You have to use a heat sink on parts when you heat them up. Its a metal clip that you place in between the part and where you are soldering, so it doesnt overheat. If you are holding a 35watt soldering iron on a resistor for a long time, the resistor is definately dead by now. I use a 15watt soldering iron and still have to head sink it. You heat the part, but while heating you touch the solder to the part and iron a little.

Seek & Destroy: Its not molten hot. I dont really move anything away from it, or wear protection, but I usually put the materials in a cardboard box top. It cools and hardens almost immediately when you remove the iron from it. I have been burned by my soldering iron and it only really hurts for a second and burns a bit, but its not like any serious burn. Its usually rosin core with a flux outside. You can buy a creamy white substance called flux that you can dip parts, and solder into for a smooth solder connection. I recommend it, and the flux is only like $3.00USD for as much as you should need.
Last edited by call1800ksmyazz at Jul 19, 2006,
#8
solder is mostly tin and a little bit of silver, lead solder i think has been banned.

It is also extremely hot, a tiny bit on the skin won't kill you, but its a pretty painful bit.
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#9
Quote by Funky P
solder is mostly tin and a little bit of silver, lead solder i think has been banned.

It is also extremely hot, a tiny bit on the skin won't kill you, but its a pretty painful bit.


silver really? and if lead solder was banned ive been using illegal substances (the stuff i have is 20% tin 80% lead or vice versa cant remember atm) its old solder too tho ( prolly a good 10 yrs old...my dad dont solder much...i have been lately tho)
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#10
I'm not sure if it's a myth, but isn't lead solder more durable and conductive?
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#12
Californians...

on the back of the package of my soldering iron:
"WARNING: This product, when used for soldering or similar applications, produces chemicals known to the state of California to cause cancer and birth defects (or other reproductive harm)."

No one could make that up.

I got a blister from hot solder, as previously stated. Tiny bits of solder splashed on to me once when I was messing around with it and making "art". That was slightly painful.
#13
Solder is almost always 40/60
That's 40% lead, 60% tin. Otherwise it wouldn't melt. I could go into an explanation, but it's so much easier to tell you to look it up on google or wikipedia.

Also, make sure that you melt some solder onto your iron, then touch that "wetted" solder surface on your iron to the the part that's being soldered, then the solder you apply to the joint will melt like butter, touching a hot ass soldering iron. Otherwise you're transfering heat via a dry surface, which would take you forever.

Also... I don't know what you guys are talking about. I've never used heatsinks, never had a problem. It's only critical when you're soldering to heat sensitive components.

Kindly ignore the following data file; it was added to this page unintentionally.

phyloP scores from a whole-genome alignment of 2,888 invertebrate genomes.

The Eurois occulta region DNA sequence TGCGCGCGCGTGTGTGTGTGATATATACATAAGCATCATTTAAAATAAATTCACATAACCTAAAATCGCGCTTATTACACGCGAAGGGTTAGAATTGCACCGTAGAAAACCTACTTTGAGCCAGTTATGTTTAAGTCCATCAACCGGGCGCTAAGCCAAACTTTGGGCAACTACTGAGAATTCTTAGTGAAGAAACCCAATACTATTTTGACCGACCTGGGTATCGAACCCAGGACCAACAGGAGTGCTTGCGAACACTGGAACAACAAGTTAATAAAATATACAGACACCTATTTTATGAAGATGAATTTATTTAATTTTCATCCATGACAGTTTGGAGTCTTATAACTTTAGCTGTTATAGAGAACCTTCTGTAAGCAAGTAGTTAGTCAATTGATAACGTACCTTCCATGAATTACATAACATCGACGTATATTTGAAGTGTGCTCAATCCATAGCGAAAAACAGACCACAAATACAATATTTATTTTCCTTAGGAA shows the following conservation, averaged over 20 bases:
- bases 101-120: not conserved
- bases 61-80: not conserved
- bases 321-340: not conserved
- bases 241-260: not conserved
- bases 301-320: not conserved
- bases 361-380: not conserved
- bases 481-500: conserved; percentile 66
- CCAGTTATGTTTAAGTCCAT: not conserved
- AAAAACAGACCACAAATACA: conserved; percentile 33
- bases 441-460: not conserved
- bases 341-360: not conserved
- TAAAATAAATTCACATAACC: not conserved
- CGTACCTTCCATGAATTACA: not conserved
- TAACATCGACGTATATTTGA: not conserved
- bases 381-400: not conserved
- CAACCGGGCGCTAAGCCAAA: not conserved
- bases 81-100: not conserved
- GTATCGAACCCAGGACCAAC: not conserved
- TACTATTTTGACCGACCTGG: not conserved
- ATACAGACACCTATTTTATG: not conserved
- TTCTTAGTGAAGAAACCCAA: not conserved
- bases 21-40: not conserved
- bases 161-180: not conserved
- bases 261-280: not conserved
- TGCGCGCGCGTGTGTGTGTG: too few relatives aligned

Although I did recently burn myself with a soldering iron when I accidentally tripped on the power cord and the iron flipped off the stand, (the shaft) bounced off my arm, and then (the tip) burned my thigh. It then proceeded to burn my carpet. Which really irritated me. Goddamn it.


As you can see, it's actually not that bad. Though I should've ran cold water or iced it or something, but, whatever.
Last edited by greenbox at Jul 20, 2006,
#14
i always get a spikey connection when i try to rewire my guitar and i cant help it im not sure what im doing wrong will a heat sink help hold the wire to the correct spot or what because i have problems getting a clean connection and getting the wire to stay in the same spot long enough for it to cool
#16
Quote by thefaceeater
i always get a spikey connection when i try to rewire my guitar and i cant help it im not sure what im doing wrong will a heat sink help hold the wire to the correct spot or what because i have problems getting a clean connection and getting the wire to stay in the same spot long enough for it to cool

Wherever possible tin the parts before you solder them,'Tinning' means applying a small amount of solder to the parts to be soldered before you attempt to solder them.
Here's an simple example :- connecting a speaker, strip a short length 1/4"(6mm) of the speaker wire and twist it, when you iron is hot make all three (iron, solder & wire) meet at the same time and run the iron and solder along the short section a bare wire, you will then see the copper wire turn silver, repeat this with the terminals on the speaker but don't block the holes in the terminals, insert the tinned wire into the terminal hole of the speaker, apply some solder to the iron and touch both components, as they are already tinned the solder will run onto both of them, don't leave the iron on the joint any longer than is neccessary.
The spring clips of a multimetre make excellent heat sinks when working with heat sensitive components.
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#17
Yea tinning is good for stuff, especially stranded wire. If you have the flux cream, you can dip the connection in that, and then tin it and the cream burns off, allowing a smooth flow of solder to cover the connection easily.
#18
I learnt my basic soldering skills in electronics classes at school. I used to enjoy it until i got bored and read the writing on the back of the solder reel and it said it may cause birth defects.
#19
Quote by stoat_toast